Habitat for Humanity Waterloo Region’s build in Wellesley is looking for volunteers to help complete the homes in time to get their families in before winter.
The semi-detached homes are the first the organization has undertaken in Wellesley Township. Organizers broke ground in April with the site seeing volunteers begin their build in June.
“We look for things that make it a community setting: it is easily accessible to things, because we don’t want people to be stuck out in the middle of nowhere. We want them to be close to amenities and stuff of that sorts, and Wellesley is a nice little town, it is an outstanding town,” said Debbie Hind, volunteer services assistant at Habitat for Humanity Waterloo Region, of their decision to take up the build in Wellesley.
The summer months yielded many enthusiastic volunteers for the project.
“In Wellesley it has been great. It has just been people around the town knew, everybody just knew – we have had a lot of local people volunteering, which has been lovely,” she said.
But since September rolled in, the organization has seen a dip in volunteers able to help with the build. It was not unexpected, with people getting back to work and school routines, but the timing was unfortunate for the build, said Hind.
“It just kind of dropped off, so we are looking at ways right now to encourage people to come out. Summertime is nice: the weather is nice, people have vacation time they can use. I think September, especially the beginning of September with school can be busy, but it has dropped off a little bit, so we are hoping to encourage people to come back out again,” she said, noting that their homes take longer to build and are at this time unsure of when it is going to finish. “It is dependent on the amount of volunteers they have; we are hoping before December.”
Habitat for Humanity homes are 98 per cent built with volunteer labour, with the team bringing in trade workers to do the plumbing and electrical.
Hind says they welcome volunteers from all backgrounds, skill levels and stages of life, over 16 years of age.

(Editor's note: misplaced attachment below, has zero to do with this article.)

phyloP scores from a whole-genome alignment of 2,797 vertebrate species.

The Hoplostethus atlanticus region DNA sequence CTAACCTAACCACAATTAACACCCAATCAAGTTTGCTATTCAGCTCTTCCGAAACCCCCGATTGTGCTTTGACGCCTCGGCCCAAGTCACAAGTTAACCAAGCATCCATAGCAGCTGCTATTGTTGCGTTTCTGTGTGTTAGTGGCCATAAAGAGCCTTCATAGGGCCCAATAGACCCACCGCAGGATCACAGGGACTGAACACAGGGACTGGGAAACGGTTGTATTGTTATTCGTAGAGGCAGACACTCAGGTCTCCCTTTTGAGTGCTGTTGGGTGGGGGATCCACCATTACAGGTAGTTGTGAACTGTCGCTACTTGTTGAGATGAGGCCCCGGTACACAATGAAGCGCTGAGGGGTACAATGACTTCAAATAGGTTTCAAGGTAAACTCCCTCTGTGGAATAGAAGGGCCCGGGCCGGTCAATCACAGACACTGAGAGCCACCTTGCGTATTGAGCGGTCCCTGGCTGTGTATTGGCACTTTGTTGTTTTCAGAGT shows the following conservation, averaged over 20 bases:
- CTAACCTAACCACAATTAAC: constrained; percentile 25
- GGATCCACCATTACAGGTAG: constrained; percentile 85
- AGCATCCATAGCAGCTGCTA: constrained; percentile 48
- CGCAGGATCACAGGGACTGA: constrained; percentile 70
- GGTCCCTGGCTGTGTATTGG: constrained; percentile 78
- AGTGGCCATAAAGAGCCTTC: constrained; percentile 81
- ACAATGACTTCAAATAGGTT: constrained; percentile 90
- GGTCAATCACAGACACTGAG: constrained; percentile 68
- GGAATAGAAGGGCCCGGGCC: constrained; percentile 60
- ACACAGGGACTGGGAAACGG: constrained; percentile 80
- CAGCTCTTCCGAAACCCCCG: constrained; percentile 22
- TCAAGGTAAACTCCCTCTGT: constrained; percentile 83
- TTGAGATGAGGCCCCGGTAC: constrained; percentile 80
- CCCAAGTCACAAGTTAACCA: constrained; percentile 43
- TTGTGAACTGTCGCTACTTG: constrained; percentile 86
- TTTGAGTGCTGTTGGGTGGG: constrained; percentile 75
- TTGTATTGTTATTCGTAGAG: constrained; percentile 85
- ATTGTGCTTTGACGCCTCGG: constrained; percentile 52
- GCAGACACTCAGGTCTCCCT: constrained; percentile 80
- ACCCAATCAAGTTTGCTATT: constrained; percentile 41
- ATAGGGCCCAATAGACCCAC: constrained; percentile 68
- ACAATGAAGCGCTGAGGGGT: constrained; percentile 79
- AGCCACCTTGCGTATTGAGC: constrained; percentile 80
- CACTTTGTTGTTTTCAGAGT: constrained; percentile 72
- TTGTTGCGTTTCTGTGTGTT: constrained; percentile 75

Build volunteerism can come from a few different sources, the first being an individual volunteer.
“We want our volunteers to have a really good experience,” she said. “We talk about building homes, helping to build communities and as a non-profit who is building homes for low income families we are trying to make it a community endeavour to help do this, so it’s the experience for the volunteers that we are offering.”
Alternatively, Hind says if you have a group in mind – whether that be neighbours, company employees or friends – there is the option to participate in a team build for the day.
“Teams pay to come, but it’s for a good cause,” she said noting that team rates are $2,500.
Hind explains that it is a great way to change a corporate businesses scenery, shifting employees tasks to work together and bond out of the office.
“And then they bring back good feelings to the company. They find that the staff tend to be more productive and they feel energised, and they feel positive about the company that they are working with. The team days are paid for – it is another way to donate as well.”
Although the homes are built based on volunteer efforts, those receiving the homes are required to also contribute a total of 250 volunteer hours each over the course of the build.
“When they are spending time on their house, they see their home being built, they are more likely to take care of it and take pride in it. And that is something that we encourage,” she explained.
Focused on providing a hand up and not a hand out, Habitat for Humanity Waterloo Region has worked to built more than 100 homes for low-income families. For more information on volunteering opportunities visit www.habitatwr.ca.